I have spent quite a bit of time tinkering with the various mapping options; base maps, various zoom levels, formatting information windows, switching between clustered telescopes i.e. multiple telescopes per observatory or single points. Getting the correct base map was really important for this exercise since telescopes at major observatories, for example Mauna Kea in Hawaii, Kitt Peak in Arizona, and Roque de los Muchachos in the Canary Islands, can have up to a dozen telescopes tightly packed on a mountain top/crater rim. I also felt that having a terrain map really shows the remoteness of the observatories, not just in terms of location but  the landscapes themselves. Construction is a feat in itself. Incidentally here is a video of a Chilean mountain top being blown off in preparation for the construction of ESO's future E-ELT (Extremely Large Telescope).

Back to CartoDB.  I opted for both 'click' (top box with image) and  'hover' (black info box without image) on a terrain map. Here it is. One advantage over Google maps is the pop up information box for each telescope. Included is the which name of the site, the country or organisation who operates it, the effective aperture, operating wavelength, mirror type, website, when the telescope was first constructed,  image credit (very important and hopefully I got this right - please let me know if I haven't), and data/image source.

There are still a few features I would like to add, and eventually I would like to be able to link this to research and publication data, for example how many published papers can be attributed to each telescope. I'd also really like to add some real science images (raw and fully processed) to each telescope to give visitors a better idea of what the images look like.

In the meantime... back to work. I'll write another post in a few weeks when I add the radio telescopes.



research data, citation and software repositories for the savvy astronomer.

Last week I presented a short talk to the Swinburne astronomy group as part of the Director's Lunch talk series. Inspired by the cartoon brainstorming sessions at last year’s e-Research Australasia conference I started thinking about all the things I wish I had known during my early post-doc years and scribbled them down on a scrappy bit of paper (my modus operandi). Of course many of these things, especially the software repositories and online coding courses didn’t exist back then – oh to  imagine a world without MOOCs! – and the line between academic researcher and data science/software developer was pretty much a brick wall.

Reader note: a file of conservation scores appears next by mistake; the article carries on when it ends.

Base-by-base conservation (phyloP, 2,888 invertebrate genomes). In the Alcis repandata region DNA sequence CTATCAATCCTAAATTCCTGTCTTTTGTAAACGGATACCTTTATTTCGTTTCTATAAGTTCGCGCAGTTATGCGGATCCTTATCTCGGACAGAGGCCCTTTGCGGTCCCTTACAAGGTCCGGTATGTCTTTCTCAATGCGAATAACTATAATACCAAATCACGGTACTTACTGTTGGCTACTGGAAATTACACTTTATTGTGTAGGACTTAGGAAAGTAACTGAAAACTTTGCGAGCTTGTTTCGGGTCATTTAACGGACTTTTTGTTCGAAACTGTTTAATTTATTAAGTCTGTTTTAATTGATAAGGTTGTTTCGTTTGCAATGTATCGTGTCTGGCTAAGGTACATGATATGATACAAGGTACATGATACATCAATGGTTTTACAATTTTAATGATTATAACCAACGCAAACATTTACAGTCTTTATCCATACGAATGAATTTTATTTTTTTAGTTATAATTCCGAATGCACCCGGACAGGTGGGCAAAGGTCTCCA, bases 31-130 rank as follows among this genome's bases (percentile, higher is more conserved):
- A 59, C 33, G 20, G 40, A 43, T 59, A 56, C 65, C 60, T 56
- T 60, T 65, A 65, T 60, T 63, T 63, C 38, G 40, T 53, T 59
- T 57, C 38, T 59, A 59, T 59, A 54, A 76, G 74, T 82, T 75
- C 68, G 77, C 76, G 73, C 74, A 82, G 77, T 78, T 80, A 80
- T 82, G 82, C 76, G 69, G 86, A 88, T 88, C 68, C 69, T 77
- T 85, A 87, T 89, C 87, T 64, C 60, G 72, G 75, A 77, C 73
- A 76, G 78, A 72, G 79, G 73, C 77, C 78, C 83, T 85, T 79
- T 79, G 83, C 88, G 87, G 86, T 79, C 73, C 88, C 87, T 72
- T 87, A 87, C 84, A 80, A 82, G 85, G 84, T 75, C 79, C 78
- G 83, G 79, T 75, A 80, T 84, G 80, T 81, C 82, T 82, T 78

These ideas ended up in a short 10 minute talk which generated a fairly lively discussion. Feel free  download the slides from Speaker Deck.

To be honest, since I have very little computer science geek in me, I would probably still be in the dark about many of these things had I not taken a side step out of academia and into the world of e-Research and data repositories.

So here is my list of research data, citation and software repositories for the savvy astronomer, plus some other tidbits along the way. 

 The List

  • TED Talks:  I’m a little obsessed with all things TED and I’m really pleased to see a growing number of Astronomy TED Fellows; check out the talks by Lucianne Walkowicz, Robert Simpson, and Tamara Davis (TEDx) if you haven't already. If I had the confidence and some more interesting stories to tell I would love to be a TED Fellow.
  • Research data & metadata repositories:  You've just published a paper and you want to send your data out to the big wide world. How do you do it? This is a tricky one. Many research data repositories only store 'metadata' and although useful this doesn't really help solve the long term data archiving issue. Especially if you're about to move on to the next postdoc. To begin with I would start checking out these, in addition to the usual astronomy data centres; **Research Data Australia (RDA),  Nature's new Scientific Data repository and CSIRO's Data Access Portal. Another great example is MyTardis@Monash.

**Swinburne researchers should check out Swin RedBox - a little metadata store we whipped up last year - or contact me directly about getting data collections into RDA.

  • GitHub & Bitbucket:  All astronomers should start using software repositories, especially if you are keen to get involved in collaborative coding. Generally speaking we're been pretty bad about sharing code. Handing over months of hard work to collaborators or the next generation of PhD students, who may not fully appreciate the months pain of pain and suffering, does not come naturally. Of course those who do tend to go on to have very successful careers. In a world that asserts the Publish or Perish! mantra, your coding skills may give you an edge if your publication record is weak. Regardless, I think you can still become a more savvy astronomer by brushing up on industry skills and standards, and at the very least pretend to be a bona fide software developer.  We all suffer imposter syndrome so why not go the whole hog. GitHub is a great tools for doing this. Andy Green gave a really great talk about collaborative coding at the Astroinformatics 2013 conference, in the context of the AAO’s SAMI Galaxy Survey. If you are a little shy about exposing your ad-hoc coding skills to the world, Bitbucket might be a better option - it's also Australian Made. Bitbucket allows you to have an unlimited number of free private repositories (GitHub provides a limited number before you have to start paying) and it has a more user friendly interface - at least I think it does - with Wiki-like intro pages.  Regardless of which one you choose, understanding how software repositories work is becoming increasingly important, especially if you are thinking about transitioning into a Data Science  career.
  • GitHub now supports DOIs: If you want to assign a DOI – Digital Object Identifier or persistent URL  to your code then choose GitHub. A good example for when you might want to do this is if you're writing a high impact or survey paper  and you want to make code citable for  many years to come.